Explore New Orleans

A Perfect Day in New Orleans: Wayne Phillips’ Itinerary

Carnival historian Wayne Phillips' full-day guide to the Crescent City

In another wheretraveler.com story, Wayne Phillips, the Lousiana State Museum's curator of Carnival collections, shared with us his Mardi Gras must-dos. Here, he shares how to enjoy New Orleans during a full-day itinerary.

9 am: Counter Culture

"There are only a few places in the French Quarter that serve a true breakfast. The Grill (540 Chartres St.) is a good quick breakfast spot, where you can get a New Orleans experience just sitting at the counter. You can get your bacon, eggs and pancakes, but with a bit of a New Orleans spin on them, then move on with your day." 

10 am: Exhibit A+

"The state museums in Jackson Square open at 10 in the morning. Our current exhibit celebrates the 75th of the krewe of Hermes. There are only a handful of krewes that have made 75 years. Hermes has a really unique place in Mardi Gras as the first new nighttime parade founded in the 20th century, and they also opened themselves up to visitors. They were one of the first krewes to allow visitors to come to the balls, and as a result their balls were very well attended. We have the very first Hermes queen’s dress in our collection, which will be on display in the exhibit." 

Krewe of Hermes sketch circa-1950
Krewe of Hermes 1950 Queen crown and scepter sketch (©LSM)

11 am: Down by the Riverside

"When you’re in the French Quarter, distracted by all of the shops and bars and music, it’s very easy to forget that you are right on the Mississippi River. Whenever I have visitors I tell them to go to the Moonwalk and take in the Mississippi from its banks. You can actually touch the water, which you don’t get to do at very many other locations along the river."

New Orleans' Moonwalk on the Mississippi River
The Moonwalk along the Mississippi (©NewOrleansOnline.com)

Noon: Square Meal

"One of my favorite lunch spots is Muriel’s. They have an unbeatable location right on Jackson Square and a wonderful affordable lunch. It’s a very elegant restaurant, but comfortable and casual, in a historic building right on the corner of Chartres and St. Ann streets. In good weather the doors are open, and you can get a great view of everything going on in Jackson Square. It’s a joy to live in a city that has good weather at unusual times of the year!"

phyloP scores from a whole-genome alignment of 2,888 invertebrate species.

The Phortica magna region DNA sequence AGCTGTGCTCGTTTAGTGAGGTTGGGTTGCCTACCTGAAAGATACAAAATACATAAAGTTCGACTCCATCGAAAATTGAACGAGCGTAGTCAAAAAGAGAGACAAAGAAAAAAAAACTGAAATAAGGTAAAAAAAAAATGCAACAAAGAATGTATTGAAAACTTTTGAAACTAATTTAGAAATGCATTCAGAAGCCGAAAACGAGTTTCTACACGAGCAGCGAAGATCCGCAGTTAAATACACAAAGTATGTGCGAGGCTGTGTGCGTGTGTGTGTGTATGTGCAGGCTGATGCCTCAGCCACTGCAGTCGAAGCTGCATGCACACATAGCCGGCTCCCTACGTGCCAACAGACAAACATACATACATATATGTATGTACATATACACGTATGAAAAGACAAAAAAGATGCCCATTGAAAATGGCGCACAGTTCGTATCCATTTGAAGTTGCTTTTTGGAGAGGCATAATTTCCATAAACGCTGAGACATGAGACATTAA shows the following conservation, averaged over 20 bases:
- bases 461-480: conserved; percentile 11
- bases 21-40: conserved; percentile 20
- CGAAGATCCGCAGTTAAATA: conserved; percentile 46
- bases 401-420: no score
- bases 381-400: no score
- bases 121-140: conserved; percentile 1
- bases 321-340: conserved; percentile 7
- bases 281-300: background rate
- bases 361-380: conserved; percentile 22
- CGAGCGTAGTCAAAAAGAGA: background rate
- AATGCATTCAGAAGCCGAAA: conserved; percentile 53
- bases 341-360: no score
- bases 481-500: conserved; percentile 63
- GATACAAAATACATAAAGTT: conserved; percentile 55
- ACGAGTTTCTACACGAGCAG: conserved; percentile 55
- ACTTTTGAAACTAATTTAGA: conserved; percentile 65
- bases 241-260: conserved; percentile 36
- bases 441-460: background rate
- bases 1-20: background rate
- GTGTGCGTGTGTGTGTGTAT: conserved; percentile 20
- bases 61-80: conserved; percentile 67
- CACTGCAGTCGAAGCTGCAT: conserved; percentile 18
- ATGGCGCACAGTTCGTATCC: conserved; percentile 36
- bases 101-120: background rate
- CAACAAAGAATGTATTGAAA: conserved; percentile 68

2 pm: Garden Party

"For an outdoor activity, go walk around the Garden District. I used to lead walking tours of the Garden District, so I always tell visitors to try and get out of the French Quarter. It’s very tempting to just stay in the Quarter, but make an effort to explore Garden District. It’s a beautiful historic neighborhood, but with a very different history from the French Quarter. Even if you don’t go on a walking tour, there’s great shopping and restaurants in the Garden District, too, along with one of the city’s most historic cemeteries, Lafayette No. 1."

Garden District mansion
A typical Garden District home (©Jean-Paul Gisclair)

6 pm: Round and Round

"For cocktails, you can’t beat the Carousel Bar at the Monteleone Hotel, especially if you’re lucky enough to get one of those precious window seats that overlook Royal Street. Aside from the spirit of the place, the live music and the allure of the rotating bar, it’s just fun to be in the Monteleone, which, as one of the most historic hotels in the city and in America, is itself a destination."

7 pm: A Taste of History

"One of my new discoveries is Sylvain. I had a dinner there recently, and it was just delicious. It’s a charming, intimate restaurant, and the menu is diverse and delicious. The name Sylvain comes from the first opera ever performed in the United States, which took place in New Orleans during the 1790s, so it also has that historic quality that I respond to. I also love Louisiana Pizza Kitchen and the Italian Barrel, which are on the other side of the French Quarter."

Sylvain's pappardelle bolognese
Sylvain's pappardelle bolognese (©Sylvain)

9 pm: Frenchmen Street

"For folks looking to get off the Bourbon Street path, I send them down Frenchmen Street, which is sort of an annex of the French Quarter. It has a variety of bars and other great late-night places, like Three Muses or d.b.a., and just enough of a local crowd that makes it a really fun place to end up after the French Quarter."